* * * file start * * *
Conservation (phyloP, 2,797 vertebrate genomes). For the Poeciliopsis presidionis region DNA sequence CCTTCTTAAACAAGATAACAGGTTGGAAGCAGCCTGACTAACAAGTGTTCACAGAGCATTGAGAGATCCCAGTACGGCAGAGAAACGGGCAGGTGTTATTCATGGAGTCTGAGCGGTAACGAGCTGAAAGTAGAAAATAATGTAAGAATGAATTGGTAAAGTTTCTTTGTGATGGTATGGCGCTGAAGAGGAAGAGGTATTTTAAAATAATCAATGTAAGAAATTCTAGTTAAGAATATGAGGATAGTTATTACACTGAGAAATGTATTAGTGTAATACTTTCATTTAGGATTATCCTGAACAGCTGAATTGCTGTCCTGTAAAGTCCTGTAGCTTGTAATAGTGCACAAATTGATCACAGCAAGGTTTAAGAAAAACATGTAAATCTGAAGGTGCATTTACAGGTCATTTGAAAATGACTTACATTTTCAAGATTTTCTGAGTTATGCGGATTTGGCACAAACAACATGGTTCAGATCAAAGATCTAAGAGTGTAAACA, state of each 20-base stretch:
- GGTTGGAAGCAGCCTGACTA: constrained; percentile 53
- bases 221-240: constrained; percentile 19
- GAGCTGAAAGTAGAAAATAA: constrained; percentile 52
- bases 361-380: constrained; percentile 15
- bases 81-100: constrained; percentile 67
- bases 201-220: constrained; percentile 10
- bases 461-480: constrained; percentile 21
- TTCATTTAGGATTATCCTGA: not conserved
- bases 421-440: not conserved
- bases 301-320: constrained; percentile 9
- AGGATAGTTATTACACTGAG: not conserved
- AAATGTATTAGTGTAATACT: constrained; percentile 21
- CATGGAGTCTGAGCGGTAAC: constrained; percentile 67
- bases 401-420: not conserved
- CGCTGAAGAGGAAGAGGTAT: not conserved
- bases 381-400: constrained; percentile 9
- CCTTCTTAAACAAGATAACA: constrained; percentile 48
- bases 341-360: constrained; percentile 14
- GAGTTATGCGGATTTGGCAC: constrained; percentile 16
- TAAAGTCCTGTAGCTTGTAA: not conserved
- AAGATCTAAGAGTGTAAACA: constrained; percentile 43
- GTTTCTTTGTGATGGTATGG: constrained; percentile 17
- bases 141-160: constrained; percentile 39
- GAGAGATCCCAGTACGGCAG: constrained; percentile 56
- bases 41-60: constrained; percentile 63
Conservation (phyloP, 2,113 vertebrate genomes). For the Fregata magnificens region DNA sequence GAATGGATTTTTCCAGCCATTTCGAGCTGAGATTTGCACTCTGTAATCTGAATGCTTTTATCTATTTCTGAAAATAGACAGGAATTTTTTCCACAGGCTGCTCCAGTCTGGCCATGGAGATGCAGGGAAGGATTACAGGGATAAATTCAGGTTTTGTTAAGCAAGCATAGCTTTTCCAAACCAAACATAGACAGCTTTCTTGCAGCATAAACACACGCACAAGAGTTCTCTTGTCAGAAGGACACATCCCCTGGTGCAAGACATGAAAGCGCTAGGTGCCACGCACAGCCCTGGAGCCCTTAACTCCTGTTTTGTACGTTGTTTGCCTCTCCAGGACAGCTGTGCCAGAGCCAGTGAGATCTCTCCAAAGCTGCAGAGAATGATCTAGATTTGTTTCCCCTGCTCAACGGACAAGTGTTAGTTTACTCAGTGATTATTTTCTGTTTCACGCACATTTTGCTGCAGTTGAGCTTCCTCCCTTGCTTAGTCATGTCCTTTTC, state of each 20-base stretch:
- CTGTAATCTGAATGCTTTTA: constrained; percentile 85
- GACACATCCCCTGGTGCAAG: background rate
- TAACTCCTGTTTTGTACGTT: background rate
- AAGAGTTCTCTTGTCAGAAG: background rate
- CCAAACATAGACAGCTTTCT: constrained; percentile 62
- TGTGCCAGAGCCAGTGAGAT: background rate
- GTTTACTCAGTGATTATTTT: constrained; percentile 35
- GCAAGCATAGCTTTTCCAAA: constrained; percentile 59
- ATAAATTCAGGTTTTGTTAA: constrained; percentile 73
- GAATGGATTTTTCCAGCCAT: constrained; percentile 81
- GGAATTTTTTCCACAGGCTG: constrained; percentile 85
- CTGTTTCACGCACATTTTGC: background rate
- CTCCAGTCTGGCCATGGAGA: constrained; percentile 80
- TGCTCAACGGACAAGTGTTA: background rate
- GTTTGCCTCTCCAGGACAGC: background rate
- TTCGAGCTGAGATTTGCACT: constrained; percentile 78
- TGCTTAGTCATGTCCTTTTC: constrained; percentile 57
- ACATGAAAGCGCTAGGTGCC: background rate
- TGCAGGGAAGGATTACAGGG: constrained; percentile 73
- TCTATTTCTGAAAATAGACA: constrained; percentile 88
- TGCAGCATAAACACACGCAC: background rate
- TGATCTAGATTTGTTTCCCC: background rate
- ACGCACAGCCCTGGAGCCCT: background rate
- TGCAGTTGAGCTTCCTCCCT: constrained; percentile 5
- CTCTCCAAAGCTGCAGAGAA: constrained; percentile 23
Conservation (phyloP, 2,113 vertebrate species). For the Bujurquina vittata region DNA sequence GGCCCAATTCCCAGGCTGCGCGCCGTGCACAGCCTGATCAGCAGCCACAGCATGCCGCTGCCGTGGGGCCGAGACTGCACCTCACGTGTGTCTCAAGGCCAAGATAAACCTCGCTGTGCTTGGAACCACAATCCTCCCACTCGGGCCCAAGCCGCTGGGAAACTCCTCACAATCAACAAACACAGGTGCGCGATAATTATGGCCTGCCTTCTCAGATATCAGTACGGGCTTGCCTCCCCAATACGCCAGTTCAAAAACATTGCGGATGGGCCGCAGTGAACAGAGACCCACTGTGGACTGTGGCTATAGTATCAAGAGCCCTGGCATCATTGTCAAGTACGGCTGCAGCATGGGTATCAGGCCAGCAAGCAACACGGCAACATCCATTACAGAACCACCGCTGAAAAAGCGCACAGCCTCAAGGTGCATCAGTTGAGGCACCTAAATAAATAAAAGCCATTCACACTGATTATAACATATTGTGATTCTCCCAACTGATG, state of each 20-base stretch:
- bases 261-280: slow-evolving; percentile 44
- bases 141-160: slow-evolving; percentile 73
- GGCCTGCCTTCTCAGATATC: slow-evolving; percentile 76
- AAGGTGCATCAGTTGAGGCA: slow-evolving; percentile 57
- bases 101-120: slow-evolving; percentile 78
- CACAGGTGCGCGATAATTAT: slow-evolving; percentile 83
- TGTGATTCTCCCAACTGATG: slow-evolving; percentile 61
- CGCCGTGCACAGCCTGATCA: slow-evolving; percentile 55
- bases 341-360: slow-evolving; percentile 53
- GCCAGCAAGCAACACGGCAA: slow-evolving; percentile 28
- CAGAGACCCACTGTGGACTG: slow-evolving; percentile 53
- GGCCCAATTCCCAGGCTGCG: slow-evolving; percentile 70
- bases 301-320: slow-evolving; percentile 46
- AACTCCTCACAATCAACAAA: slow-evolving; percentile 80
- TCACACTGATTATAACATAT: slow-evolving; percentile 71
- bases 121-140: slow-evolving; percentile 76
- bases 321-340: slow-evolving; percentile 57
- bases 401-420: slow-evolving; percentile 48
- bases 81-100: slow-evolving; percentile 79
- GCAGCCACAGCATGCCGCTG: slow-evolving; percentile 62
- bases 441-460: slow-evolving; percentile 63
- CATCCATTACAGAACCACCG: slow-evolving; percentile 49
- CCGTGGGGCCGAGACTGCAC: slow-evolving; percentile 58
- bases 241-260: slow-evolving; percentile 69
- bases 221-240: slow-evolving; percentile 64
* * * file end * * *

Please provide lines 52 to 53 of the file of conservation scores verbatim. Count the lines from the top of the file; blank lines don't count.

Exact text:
- CTCTCCAAAGCTGCAGAGAA: constrained; percentile 23
Conservation (phyloP, 2,113 vertebrate species). For the Bujurquina vittata region DNA sequence GGCCCAATTCCCAGGCTGCGCGCCGTGCACAGCCTGATCAGCAGCCACAGCATGCCGCTGCCGTGGGGCCGAGACTGCACCTCACGTGTGTCTCAAGGCCAAGATAAACCTCGCTGTGCTTGGAACCACAATCCTCCCACTCGGGCCCAAGCCGCTGGGAAACTCCTCACAATCAACAAACACAGGTGCGCGATAATTATGGCCTGCCTTCTCAGATATCAGTACGGGCTTGCCTCCCCAATACGCCAGTTCAAAAACATTGCGGATGGGCCGCAGTGAACAGAGACCCACTGTGGACTGTGGCTATAGTATCAAGAGCCCTGGCATCATTGTCAAGTACGGCTGCAGCATGGGTATCAGGCCAGCAAGCAACACGGCAACATCCATTACAGAACCACCGCTGAAAAAGCGCACAGCCTCAAGGTGCATCAGTTGAGGCACCTAAATAAATAAAAGCCATTCACACTGATTATAACATATTGTGATTCTCCCAACTGATG, state of each 20-base stretch: